The Mystery of Genghis Khan's Treasure

Posted in the China Forum

Since: Feb 13

Valrico, FL

#1 Feb 2, 2013
Hi, I'm Michael Hickland and I want to invite you to my free blog http://mysteryofge nghiskhan.blogspot .com/ Since Genghis Khanís death in 1227, countless searches for his tomb have been launched without success. Their motivation is that it is both logical and possible that the largest treasure and store of wealth the world has ever known is buried with him. You may be wondering how this can be? If you look at a modern map, Genghis Khanís territory would include thirty countriesóand more than three billion people! Treasure hunters have been in a frenzy to find the tomb for centuries.In fact, several people have publicly proclaimed to have found the grave site but have been proven wrong. My point is that despite all this potential incentive,why hasnít it been located?Currently scientists using satellite imaging and ground penetrating radar have located a few pottery shards and some images of an underground structure,believin g that the tomb may be within reach.The discovery of these relics generated a Newsweek story on the subject but, in my humble opinion,they are celebrating prematurely. This blog is the result of my desire to share my three years of research on the Great Conqueror, Genghis Khan. This is in preparation for my historical e-novel that will be released later this year. Who am I? My name is Michael B. Hickland. Iím an author, retired corporate executive and amateur history buff. Iím a graduate of the University of Florida and attended Delaware Law School. During my earlier career I traveled extensively to many countries. In Asia,the Mongol ruler dominates history like no other and I am both fascinated and intrigued by this enigmatic leader. So, I decided to devote myself to learning and writing about him. I will be offering both facts and context about the events that shaped the boy, the man, the leader, the conqueror and his motivation through my entries. Furthermore, I will provide information and speculation on the effects of the treasure on individuals and nations as history has unfolded. My book will be historical fiction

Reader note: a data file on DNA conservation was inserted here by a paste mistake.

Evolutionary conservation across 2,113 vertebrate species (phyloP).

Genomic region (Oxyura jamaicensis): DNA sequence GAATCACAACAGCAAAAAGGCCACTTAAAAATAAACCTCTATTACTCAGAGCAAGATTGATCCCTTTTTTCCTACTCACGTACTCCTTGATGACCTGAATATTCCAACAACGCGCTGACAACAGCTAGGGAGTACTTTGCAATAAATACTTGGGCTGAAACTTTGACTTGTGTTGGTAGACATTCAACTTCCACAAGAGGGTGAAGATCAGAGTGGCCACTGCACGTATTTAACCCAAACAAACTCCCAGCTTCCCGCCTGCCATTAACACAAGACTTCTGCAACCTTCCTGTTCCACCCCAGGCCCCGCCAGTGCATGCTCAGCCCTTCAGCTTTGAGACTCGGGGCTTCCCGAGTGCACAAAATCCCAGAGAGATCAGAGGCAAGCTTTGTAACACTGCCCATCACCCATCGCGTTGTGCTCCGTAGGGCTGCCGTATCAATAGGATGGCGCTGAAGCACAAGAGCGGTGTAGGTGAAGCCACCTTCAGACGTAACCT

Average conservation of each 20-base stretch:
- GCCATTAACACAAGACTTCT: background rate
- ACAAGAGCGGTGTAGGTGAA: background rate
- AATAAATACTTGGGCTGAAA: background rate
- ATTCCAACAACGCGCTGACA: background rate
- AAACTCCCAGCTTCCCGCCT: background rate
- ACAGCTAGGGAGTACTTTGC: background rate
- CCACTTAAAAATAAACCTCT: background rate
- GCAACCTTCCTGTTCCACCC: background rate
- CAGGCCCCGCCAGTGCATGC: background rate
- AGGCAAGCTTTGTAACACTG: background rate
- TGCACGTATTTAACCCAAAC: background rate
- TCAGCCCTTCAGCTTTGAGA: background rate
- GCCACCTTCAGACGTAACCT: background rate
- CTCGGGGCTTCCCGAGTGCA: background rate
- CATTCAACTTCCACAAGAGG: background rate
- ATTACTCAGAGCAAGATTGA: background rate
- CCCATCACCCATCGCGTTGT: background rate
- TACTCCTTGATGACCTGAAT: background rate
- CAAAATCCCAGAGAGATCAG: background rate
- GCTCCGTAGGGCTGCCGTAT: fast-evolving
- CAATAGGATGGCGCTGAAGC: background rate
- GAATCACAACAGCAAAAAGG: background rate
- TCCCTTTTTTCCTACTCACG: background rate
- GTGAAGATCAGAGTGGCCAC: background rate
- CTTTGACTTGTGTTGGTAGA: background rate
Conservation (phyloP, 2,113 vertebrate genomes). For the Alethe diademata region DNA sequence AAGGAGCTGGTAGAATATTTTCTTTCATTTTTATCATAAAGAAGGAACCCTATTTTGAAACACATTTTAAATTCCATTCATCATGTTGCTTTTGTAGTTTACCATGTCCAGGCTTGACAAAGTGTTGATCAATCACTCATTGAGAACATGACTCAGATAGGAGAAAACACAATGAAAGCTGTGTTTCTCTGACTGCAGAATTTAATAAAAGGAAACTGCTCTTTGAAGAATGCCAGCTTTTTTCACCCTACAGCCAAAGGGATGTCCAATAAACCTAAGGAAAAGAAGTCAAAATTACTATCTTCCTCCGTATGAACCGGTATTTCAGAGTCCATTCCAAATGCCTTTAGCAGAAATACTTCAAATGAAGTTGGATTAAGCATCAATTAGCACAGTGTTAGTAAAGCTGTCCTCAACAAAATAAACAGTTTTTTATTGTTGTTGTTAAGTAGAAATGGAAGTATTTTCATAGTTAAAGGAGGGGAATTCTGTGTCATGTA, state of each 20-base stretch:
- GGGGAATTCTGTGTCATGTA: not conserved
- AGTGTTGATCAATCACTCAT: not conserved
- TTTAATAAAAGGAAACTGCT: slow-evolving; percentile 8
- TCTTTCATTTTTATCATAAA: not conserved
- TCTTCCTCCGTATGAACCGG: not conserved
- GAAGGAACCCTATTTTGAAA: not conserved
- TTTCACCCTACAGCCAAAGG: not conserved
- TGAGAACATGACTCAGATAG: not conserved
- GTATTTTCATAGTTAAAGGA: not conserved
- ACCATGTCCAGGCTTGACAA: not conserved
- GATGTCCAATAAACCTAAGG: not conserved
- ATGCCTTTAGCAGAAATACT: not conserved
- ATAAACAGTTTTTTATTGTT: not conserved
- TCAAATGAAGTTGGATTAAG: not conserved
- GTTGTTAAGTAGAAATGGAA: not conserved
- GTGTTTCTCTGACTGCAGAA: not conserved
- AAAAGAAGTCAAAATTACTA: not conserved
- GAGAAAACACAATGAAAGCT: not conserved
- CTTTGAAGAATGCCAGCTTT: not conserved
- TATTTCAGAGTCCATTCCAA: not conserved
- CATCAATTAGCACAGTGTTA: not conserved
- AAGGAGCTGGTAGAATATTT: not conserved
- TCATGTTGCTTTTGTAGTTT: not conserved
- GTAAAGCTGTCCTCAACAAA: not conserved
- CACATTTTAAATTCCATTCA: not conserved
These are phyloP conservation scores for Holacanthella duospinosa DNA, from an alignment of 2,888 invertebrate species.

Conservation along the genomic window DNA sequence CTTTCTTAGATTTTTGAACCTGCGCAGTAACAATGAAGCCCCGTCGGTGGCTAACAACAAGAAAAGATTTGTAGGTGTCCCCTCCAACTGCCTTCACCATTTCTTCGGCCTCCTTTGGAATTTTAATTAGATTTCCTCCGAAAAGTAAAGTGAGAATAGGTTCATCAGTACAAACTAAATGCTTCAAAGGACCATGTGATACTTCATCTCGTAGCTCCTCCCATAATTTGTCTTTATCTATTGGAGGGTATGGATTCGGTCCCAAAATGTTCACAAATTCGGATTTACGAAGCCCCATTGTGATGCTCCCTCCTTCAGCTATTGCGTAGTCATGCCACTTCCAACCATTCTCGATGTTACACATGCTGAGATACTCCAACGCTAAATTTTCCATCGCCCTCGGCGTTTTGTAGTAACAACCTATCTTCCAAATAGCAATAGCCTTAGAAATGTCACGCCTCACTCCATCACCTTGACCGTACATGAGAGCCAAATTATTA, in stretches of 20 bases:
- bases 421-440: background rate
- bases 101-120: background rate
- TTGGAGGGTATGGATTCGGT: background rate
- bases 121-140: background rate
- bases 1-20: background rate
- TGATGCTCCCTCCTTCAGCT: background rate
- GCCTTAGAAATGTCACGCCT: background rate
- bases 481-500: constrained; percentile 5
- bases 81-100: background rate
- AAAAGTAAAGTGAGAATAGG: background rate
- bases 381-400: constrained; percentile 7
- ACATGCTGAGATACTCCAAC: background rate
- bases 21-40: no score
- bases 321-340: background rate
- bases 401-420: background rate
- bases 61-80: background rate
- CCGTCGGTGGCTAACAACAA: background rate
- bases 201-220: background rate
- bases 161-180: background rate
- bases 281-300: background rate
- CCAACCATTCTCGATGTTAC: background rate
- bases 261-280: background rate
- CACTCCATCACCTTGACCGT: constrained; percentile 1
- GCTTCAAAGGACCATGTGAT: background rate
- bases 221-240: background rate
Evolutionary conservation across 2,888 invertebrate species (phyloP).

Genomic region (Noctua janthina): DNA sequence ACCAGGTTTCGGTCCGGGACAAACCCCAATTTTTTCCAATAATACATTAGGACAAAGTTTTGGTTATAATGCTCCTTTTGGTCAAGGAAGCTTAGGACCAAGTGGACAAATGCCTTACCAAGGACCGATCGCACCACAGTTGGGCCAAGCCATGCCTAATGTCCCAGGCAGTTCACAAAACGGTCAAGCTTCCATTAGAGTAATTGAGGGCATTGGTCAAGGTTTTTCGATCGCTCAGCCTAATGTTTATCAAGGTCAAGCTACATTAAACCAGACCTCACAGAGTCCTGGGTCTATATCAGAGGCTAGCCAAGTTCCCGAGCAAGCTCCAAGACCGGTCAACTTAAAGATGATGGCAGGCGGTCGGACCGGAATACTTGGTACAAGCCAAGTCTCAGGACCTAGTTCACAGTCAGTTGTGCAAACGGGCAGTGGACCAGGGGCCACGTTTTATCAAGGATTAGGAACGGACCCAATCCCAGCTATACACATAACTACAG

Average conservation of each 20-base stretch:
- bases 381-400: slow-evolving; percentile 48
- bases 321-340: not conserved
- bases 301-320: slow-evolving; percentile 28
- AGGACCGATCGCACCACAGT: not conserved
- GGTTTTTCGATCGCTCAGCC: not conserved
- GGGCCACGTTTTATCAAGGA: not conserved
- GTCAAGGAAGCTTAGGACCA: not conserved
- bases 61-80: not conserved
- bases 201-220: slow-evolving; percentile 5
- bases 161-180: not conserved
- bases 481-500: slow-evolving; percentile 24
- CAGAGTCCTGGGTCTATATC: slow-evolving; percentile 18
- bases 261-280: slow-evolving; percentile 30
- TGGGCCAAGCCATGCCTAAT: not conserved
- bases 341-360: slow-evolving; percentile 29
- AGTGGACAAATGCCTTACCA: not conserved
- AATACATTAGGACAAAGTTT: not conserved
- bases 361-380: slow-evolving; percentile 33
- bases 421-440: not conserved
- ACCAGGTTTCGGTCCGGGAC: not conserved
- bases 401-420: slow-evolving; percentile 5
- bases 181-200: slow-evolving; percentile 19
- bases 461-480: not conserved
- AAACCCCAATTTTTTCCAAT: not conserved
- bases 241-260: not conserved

San Francisco, CA

#2 Feb 2, 2013
He had no treasure, he gave it all away bc he knew he could not take it with him.
atilla the Han


#3 Feb 3, 2013
no treasures buried with him. mongols dont believe they could take things with them to heaven.

more than 3 billions people in thirty counties, how is that possible?

the "great conquerer" and "enigmatic leader" and "dominate history like no other"

the fact is he was the destroyer of civilizations, he left a trail of destruction all the way from the far east to europe. he is the modern days equivalent for osama bin laden. conquest is easy, just kill and slash all the way.
with the current power of united states, it can do what ghengis khan did, just launched the missiles and bring everybody to the knees.

stop romantisizing tyranny and glamourizing savagery.

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